The new pharmacy contraception service will launch across England on 24 April 2023, but without agreement from the sector’s negotiating body.

The Tier 1 Pharmacy Contraception Service will allow community pharmacies across England to use a patient group direction to manage the ongoing monitoring and supply of repeat oral contraception that has already been initiated by a GP or a sexual health service.

Pharmacies that sign up to provide the service will be paid a £900 set-up fee in instalments, as well as an £18 fee per patient consultation.

The service was agreed within the most recent Community Pharmacy Contractual Framework agreement in September, but its original January start date was delayed.

Last month the Pharmaceutical Services Negotiating Committee (PSNC) told the Department of Health and Social Care (DHSC) and NHS England (NHSE) that they must pause the rollout of new services, including the contraception service, because community pharmacies did not have the capacity to provide it.

And pharmacy leaders have this week reiterated warnings that the sector will not to be able to provide the service on a national scale.

PSNC said yesterday that the announcement from NHSE that the service would start in just 10 days’ time was ‘in direct contradiction’ to its warnings that rolling out additional services was ‘neither feasible nor affordable’.

‘Clearly our view is not because contractors don’t see the benefit of the service. This is a much-anticipated service that could deliver real benefits to patients and community pharmacies are always eager to support public health initiatives,’ said Janet Morrison, PSNC chief executive.

‘But capacity in the sector is now so stretched that more money is needed to safely resource additional work.’

PSNC’s pharmacy pressures survey, published this week, found that just 7% of respondents considered their pharmacy business to be profitable, while 76% said their pharmacies were experiencing staff shortages.

More than four fifths (81%) of pharmacy staff said that they were struggling to cope due to workload pressures and 78% reported that their work was having a negative impact on their mental health.

Ms Morrison said that the negotiating body had repeated its concerns about the new service to DHSC in recent days ‘and reminded them of the potential for a properly funded community pharmacy sector to play a greater role in providing clinical solutions and relieving pressures elsewhere in primary care’.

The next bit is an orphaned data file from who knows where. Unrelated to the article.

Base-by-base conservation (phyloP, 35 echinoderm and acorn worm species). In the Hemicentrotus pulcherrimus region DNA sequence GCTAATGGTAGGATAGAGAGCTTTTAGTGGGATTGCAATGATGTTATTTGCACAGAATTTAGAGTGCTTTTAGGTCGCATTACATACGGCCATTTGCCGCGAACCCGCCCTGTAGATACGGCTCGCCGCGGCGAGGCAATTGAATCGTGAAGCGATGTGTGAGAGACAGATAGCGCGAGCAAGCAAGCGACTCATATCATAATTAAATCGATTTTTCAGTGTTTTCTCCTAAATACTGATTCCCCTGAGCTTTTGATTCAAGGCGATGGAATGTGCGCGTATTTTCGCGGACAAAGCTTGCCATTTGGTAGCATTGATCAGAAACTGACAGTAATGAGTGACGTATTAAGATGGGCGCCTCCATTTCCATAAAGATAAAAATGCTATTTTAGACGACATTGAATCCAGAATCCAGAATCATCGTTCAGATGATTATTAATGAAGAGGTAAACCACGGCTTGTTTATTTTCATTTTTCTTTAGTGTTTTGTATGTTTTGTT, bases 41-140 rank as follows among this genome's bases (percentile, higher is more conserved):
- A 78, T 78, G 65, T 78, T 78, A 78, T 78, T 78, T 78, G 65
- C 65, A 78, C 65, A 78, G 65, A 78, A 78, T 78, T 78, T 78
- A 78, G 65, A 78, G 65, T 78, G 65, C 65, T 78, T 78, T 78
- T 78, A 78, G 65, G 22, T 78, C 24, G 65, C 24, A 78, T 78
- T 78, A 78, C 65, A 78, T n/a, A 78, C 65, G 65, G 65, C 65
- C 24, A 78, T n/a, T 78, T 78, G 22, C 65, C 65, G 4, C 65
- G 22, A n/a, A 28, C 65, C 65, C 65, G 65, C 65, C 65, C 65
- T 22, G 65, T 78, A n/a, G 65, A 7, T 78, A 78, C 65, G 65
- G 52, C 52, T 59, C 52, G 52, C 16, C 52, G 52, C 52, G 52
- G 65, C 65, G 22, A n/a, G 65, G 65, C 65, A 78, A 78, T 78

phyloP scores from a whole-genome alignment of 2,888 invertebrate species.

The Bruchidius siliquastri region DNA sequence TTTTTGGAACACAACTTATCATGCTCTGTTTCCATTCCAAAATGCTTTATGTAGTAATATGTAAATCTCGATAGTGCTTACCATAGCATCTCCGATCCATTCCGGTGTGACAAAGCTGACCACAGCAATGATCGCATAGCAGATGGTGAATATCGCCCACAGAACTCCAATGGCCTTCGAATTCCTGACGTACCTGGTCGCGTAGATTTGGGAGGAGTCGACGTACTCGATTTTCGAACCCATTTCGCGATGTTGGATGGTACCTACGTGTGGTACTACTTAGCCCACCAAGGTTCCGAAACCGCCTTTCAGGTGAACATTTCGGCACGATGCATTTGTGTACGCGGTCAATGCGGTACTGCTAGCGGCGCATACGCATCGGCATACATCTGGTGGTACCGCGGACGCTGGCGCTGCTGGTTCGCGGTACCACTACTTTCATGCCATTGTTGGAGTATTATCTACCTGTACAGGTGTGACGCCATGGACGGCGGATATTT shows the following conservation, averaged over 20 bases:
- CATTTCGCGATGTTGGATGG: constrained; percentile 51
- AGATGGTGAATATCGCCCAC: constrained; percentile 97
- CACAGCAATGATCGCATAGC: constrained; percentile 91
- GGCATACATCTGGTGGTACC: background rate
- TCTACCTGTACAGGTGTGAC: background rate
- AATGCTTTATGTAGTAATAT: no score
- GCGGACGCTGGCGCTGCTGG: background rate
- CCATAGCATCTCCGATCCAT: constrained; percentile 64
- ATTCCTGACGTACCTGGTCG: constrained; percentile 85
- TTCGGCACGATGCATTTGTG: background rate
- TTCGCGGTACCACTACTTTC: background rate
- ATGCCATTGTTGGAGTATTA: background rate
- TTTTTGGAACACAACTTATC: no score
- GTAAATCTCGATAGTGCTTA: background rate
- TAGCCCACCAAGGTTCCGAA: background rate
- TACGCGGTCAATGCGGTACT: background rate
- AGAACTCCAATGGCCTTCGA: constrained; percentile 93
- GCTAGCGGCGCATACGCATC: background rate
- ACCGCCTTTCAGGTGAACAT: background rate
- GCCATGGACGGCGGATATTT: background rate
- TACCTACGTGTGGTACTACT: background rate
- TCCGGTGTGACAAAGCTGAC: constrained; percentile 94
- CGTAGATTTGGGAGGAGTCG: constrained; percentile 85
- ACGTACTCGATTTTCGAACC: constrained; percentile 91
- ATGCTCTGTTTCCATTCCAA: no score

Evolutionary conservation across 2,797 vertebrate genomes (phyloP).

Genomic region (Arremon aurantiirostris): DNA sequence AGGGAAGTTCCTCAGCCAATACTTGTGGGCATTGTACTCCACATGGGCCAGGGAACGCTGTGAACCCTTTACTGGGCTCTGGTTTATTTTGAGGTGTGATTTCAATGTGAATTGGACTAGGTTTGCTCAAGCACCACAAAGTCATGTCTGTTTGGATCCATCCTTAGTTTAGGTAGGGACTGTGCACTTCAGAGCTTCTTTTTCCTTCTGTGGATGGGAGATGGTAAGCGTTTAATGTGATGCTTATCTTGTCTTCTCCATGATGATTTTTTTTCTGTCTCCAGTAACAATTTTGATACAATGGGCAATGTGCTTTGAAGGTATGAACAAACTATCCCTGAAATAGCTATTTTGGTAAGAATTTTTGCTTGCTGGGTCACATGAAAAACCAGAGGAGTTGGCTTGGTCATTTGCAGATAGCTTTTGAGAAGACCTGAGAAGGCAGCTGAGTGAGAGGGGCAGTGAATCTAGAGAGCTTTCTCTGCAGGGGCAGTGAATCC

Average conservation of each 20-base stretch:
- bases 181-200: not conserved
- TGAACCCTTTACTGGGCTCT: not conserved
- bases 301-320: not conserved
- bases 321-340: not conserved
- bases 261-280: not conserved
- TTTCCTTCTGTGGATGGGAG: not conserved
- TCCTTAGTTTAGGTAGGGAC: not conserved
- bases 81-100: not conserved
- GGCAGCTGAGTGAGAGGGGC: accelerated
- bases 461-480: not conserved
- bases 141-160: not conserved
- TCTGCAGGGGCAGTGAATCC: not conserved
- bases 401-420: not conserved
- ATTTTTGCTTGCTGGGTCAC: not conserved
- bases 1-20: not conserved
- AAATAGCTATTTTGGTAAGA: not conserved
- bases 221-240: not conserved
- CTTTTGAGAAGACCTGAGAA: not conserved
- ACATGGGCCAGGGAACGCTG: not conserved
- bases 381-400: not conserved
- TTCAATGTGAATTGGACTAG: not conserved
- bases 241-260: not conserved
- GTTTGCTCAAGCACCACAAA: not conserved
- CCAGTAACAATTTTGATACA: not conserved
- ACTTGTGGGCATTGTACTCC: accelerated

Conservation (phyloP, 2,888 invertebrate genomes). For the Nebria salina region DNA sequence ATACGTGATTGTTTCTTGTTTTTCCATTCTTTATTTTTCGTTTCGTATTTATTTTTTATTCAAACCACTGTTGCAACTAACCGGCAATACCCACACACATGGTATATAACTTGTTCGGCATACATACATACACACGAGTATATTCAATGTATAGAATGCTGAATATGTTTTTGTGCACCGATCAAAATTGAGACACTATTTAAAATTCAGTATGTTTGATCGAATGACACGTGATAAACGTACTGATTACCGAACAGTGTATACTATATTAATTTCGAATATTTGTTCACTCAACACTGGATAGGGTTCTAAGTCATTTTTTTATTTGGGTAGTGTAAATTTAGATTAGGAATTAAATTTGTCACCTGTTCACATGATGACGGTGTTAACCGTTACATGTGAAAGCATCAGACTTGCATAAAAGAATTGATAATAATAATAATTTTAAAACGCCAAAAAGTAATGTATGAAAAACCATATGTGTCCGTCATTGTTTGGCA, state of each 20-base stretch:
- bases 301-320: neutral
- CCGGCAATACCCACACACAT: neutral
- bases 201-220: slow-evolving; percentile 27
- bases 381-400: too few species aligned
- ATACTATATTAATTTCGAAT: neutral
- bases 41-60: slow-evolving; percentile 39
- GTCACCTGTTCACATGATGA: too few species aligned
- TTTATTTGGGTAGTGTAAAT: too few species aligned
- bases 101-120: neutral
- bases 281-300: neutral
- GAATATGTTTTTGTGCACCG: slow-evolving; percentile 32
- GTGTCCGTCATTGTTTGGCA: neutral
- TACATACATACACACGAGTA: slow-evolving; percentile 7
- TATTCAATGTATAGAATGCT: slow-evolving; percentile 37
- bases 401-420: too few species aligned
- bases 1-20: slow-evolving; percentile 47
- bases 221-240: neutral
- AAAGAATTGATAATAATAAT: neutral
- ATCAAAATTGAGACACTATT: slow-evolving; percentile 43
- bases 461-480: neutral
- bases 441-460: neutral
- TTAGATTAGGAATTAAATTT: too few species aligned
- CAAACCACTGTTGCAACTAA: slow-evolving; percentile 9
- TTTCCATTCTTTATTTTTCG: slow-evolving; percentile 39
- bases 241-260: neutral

Nick Kaye, vice-chair of the National Pharmacy Association (NPA) said that allowing patients to access repeat oral contraception prescriptions through pharmacies will 'increase choice and improve access', describing community pharmacies as 'convenient and non-stigmatising places to access sexual and reproductive health services'.

But while the NPA has developed resources for members who do want to begin offering the service, Mr Kaye said that 'the chances of a successful national rollout of the oral contraception service are much reduced by a decade of chronic underfunding which has brought pharmacies across England to crisis point'.

'Rather than implementing new NHS services, pharmacy owners are being forced to apply most of their energy to keeping their business afloat', he said.

Meanwhile, Dr Leyla Hannbeck, chief executive of the Association of Independent Multiple Pharmacies (AIMp) said that AIMp member pharmacies 'have always been keen and proactive to deliver pharmacy services’, but said that the current model, ‘where pharmacies are asked to do more for less’, with no new money being added to the sector’s flat annual ‘global sum’ payment to fund additional services, was ‘unsustainable and cannot continue’.

She added: ‘It is disappointing to see that during these tough times when our sector is barely able to keep its ahead above the water and with our workforce being exhausted we are being asked to deliver more services without any additional funding or resource.'

Dr Hannbeck also condemned the imposition of and late announcement of the launch date, saying: ‘It is also clear that the current PSNC approach is not working and it requires change. It must also be understood very clearly by both DH and PSNC that whether negotiated or imposed pharmacies need time to understand, plan and integrate new services into the very busy, business as usual days.’

A spokesperson for the Company Chemists' Association (CCA) said that while community pharmacy has 'huge potential to meet the contraceptive needs of women, increasing access and creating much needed capacity across primary care', 'pushing through the rollout of this service, despite the warnings of the negotiator, representative bodies, and contractors shows a worrying disregard for the reality within the community pharmacy sector'.

They added: 'The existing contractual agreement was finalised before the pandemic, rampant inflation, ever growing workloads, and continuing pressures on businesses.  Whilst many pharmacies will no-doubt do their best to meet patient needs, the funding of community pharmacy is broken and needs to fundamentally change.

'With ambitious commissioning, joint implementation with the sector, and the critical new investment needed, community pharmacy could make a huge impact on women’s contraceptive care. Pharmacy has a history of delivering at scale, and at speed. But the sector cannot continue on goodwill alone.'

DHSC and NHSE have been approached for comment.